American College of Occupational and Environmental Medicine
WHEREAS 47 million Americans lack health insurance 1, and
WHEREAS the Institute of Medicine estimated in 2002 that the lack of health insurance causes roughly 18,000 unnecessary deaths annually, and the Urban Institute updated their figures to estimate that 137,000 people died from 2000 to 2006 because they lacked health insurance 2 and
WHEREAS another 61 million Americans have inadequate insurance to meet their health care needs in the event of a serious illness 3 and
WHEREAS a lack of adequate insurance prevents many of our patients from obtaining the care they need in a timely fashion, from getting the tests required for diagnosing numerous illnesses, including cancer, and from taking their physician-prescribed medications for treating chronic illnesses such as diabetes and asthma, and obtaining preventive care 4,5,6 and
WHEREAS illness and medical bills contribute to half of all personal bankruptcies, affecting nearly 2 million Americans annually 7 and
WHEREAS existing, skimpy insurance policies are inadequate to protect against financial ruin: 75 percent of those bankrupted by medical bills were insured at the onset of their bankrupting illness 7 and
WHEREAS, the United States spends twice the amount per capita on health care as most industrialized nations which provide universal coverage to all citizens 8, and
WHEREAS one-third (31 percent) of health spending is consumed by unnecessary, wasteful administrative bureaucracy 9 and
WHEREAS wasteful paperwork and bureaucracy severely compromises physicians' ability to practice medicine and
WHEREAS the U.S. could have saved $350 billion on paperwork on 2007 with a single payer system, enough to cover all the uninsured 10 and is the only proposal to effectively control costs going forward and
WHEREAS on July 30, 1965 Congress passed the first Medicare bill, despite numerous warnings about the 'dangers of socialized medicine', and opposition by the AMA, and, Medicare has become one of the most popular and successful Federal programs ensuring access to health care and dignity for this country's senior citizens and permanently disabled American and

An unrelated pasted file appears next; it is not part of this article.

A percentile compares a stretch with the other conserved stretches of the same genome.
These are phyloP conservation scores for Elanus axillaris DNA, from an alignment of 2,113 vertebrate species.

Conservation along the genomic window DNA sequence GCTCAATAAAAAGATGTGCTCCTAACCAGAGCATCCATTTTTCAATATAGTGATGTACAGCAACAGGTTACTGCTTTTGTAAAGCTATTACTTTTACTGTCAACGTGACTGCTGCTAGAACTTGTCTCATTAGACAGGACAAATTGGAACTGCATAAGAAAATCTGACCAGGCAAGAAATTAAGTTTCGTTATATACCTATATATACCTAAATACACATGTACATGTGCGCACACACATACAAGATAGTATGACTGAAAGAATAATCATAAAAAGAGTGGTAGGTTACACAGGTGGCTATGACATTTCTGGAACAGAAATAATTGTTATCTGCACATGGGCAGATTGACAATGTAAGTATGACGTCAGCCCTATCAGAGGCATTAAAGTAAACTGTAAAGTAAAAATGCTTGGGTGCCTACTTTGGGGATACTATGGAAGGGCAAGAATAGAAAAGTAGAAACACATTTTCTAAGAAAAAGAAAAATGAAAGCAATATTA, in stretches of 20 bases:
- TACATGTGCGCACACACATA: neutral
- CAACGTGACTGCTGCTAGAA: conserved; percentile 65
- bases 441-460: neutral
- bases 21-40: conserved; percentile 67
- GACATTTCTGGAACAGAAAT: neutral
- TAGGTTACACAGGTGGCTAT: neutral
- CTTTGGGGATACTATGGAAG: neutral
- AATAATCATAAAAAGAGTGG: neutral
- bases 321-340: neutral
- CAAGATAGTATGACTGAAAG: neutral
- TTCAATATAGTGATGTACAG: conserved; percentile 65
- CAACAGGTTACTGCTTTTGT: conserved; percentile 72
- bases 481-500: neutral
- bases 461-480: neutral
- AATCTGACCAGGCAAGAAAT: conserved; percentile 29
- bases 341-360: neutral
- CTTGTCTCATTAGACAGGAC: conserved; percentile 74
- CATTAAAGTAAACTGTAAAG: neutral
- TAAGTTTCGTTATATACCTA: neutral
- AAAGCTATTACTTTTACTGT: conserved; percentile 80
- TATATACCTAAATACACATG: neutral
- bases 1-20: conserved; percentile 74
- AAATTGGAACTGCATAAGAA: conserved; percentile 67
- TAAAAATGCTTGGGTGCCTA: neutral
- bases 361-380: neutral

WHEREAS the American College of Physicians endorsed single payer as "one pathway" to universal coverage in their January, 2008 position paper based on an evidence-based review of international health systems 11 and
WHEREAS there are 88 co-sponsors for HR 676, the U.S. National Health Insurance Act, introduced by Rep. John Conyers and a large and growing grassroots movement in support of single payer reform, so therefore
BE IT RESOLVED that the ACOEM expresses its support for universal access to comprehensive, affordable, high-quality health care through single payer national health insurance, HR 676.
1. US Census Bureau, "Health Insurance Coverage, 2006".
2. Urban Institute "Updating the IOM Analysis on the Impact of Uninsurance on Mortality" January 2008
3. Families USA "Too Great a Burden: America's Families at Risk" 12/20/07)
4. Testimony of Stephen Finan, Associate Director of Policy, American Cancer Society, April 15, 2008 before the Subcommittee on Health of the House Committee on Ways and Means.
5. Gina Kolata, "Co-payments soar for drugs with high prices" New York Times, April 14, 2008.
6. Institute of Medicine, "Care without Coverage: Too Little, Too Late" (2002).
7. Himmelstein et al, "Illness and Injury as Contributors to Bankruptcy," Health Affairs Web Exclusive, February 2, 2005
8. Woolhandler, et al. "Paying for National Health Insurance -- And Not Getting It," Health Affairs 21(4); July / Aug. 2002
9. Woolhandler, et al "Costs of Health Administration in the U.S. and Canada," NEJM 349(8) Sept. 21, 2003
10. Woolhandler, et al "Costs of Health Administration in the U.S. and Canada," NEJM 349(8) Sept. 21, 2003 (figures updated by the authors to 2007) and Proposal of the Physicians' Working Group for Single-Payer National Health Insurance," JAMA 290(6): Aug 30, 2003
11. ACP Position Paper, Annals of Internal Medicine, January 2008.